Gatwick and Heathrow buying anti-drone equipment

Anti-drone technology on roof at Gatwick airport Gatwick and Heathrow buying anti-drone equipment Gatwick and Heathrow buying anti-drone equipment 88410d2c68Image copyrightGetty Images
Image caption Anti-drone equipment was deployed by the RAF at Gatwick until this week

Gatwick and Heathrow are to spend millions of pounds on anti-drone technology following the disruption at the Sussex airport before Christmas.

The equipment, which can detect and jam communications between a drone and its operator, was deployed by the RAF on a roof at Gatwick last month.

About 1,000 flights were cancelled over three days due to drone sightings.

Gatwick said it had spent £5m to prevent future attacks, and Heathrow confirmed it would be buying systems.

More than 140,000 passengers at Gatwick were affected during 36 hours of chaos between 19 and 21 December.

The military was brought in by the government and was only stood down on Wednesday this week.

The Ministry of Defence said personnel from the Royal Air Force Regiment were involved in the deployment.

Last year it was reported that the MoD had ordered the Drone Dome system developed by Israeli company Rafael.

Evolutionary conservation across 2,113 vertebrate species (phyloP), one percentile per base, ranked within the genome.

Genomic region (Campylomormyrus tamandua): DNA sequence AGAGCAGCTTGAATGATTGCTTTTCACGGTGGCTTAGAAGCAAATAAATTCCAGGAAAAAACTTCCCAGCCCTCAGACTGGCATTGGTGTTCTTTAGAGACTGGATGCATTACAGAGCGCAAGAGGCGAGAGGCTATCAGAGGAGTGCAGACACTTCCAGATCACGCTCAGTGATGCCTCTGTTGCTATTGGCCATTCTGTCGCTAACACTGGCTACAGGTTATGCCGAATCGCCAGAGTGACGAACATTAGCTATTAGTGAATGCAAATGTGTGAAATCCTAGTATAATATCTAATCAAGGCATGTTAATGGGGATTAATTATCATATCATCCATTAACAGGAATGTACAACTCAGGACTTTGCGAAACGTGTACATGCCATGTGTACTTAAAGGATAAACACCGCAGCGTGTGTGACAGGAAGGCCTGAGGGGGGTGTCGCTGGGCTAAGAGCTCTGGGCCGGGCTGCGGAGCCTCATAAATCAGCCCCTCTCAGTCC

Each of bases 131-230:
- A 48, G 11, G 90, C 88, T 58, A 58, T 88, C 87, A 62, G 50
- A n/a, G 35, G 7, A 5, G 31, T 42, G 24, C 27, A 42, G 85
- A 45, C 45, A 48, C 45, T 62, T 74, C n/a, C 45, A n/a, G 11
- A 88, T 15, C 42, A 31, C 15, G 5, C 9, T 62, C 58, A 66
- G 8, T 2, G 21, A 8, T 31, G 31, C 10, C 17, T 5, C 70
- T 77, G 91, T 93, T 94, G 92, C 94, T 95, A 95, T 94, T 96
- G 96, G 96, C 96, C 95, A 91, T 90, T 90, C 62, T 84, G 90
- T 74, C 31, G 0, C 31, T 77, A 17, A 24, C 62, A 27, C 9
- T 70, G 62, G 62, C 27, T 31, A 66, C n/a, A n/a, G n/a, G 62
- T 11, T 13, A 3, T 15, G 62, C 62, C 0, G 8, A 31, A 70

The system has a range of several miles and uses four radars to give 360-degree detection to identify and track drones.

However, it is understood the MoD is still waiting to receive the system and alternative technology was in use at Gatwick.

Image copyrightGetty Images
Image caption Thousands of passengers were disrupted by the drone incidents at Gatwick before Christmas

Gatwick and Heathrow have not disclosed the equipment they plan to use in future.

A Gatwick spokeswoman confirmed the airport had invested in new anti-drone defences after the disruption.

A spokesman for Heathrow said: “The safety of our passengers and colleagues remains our top priority.

“Working closely with relevant authorities including the Met Police, we are constantly looking at the best technologies that help remove the threat of drones.”

Sussex Police, which is still investigating the disruption, says it was caused by “numerous instances of illegal drone activity”.

The force said it has “relevant sightings” from 115 witnesses – 93 of whom it described as “credible” – including airport staff, police officers and a pilot

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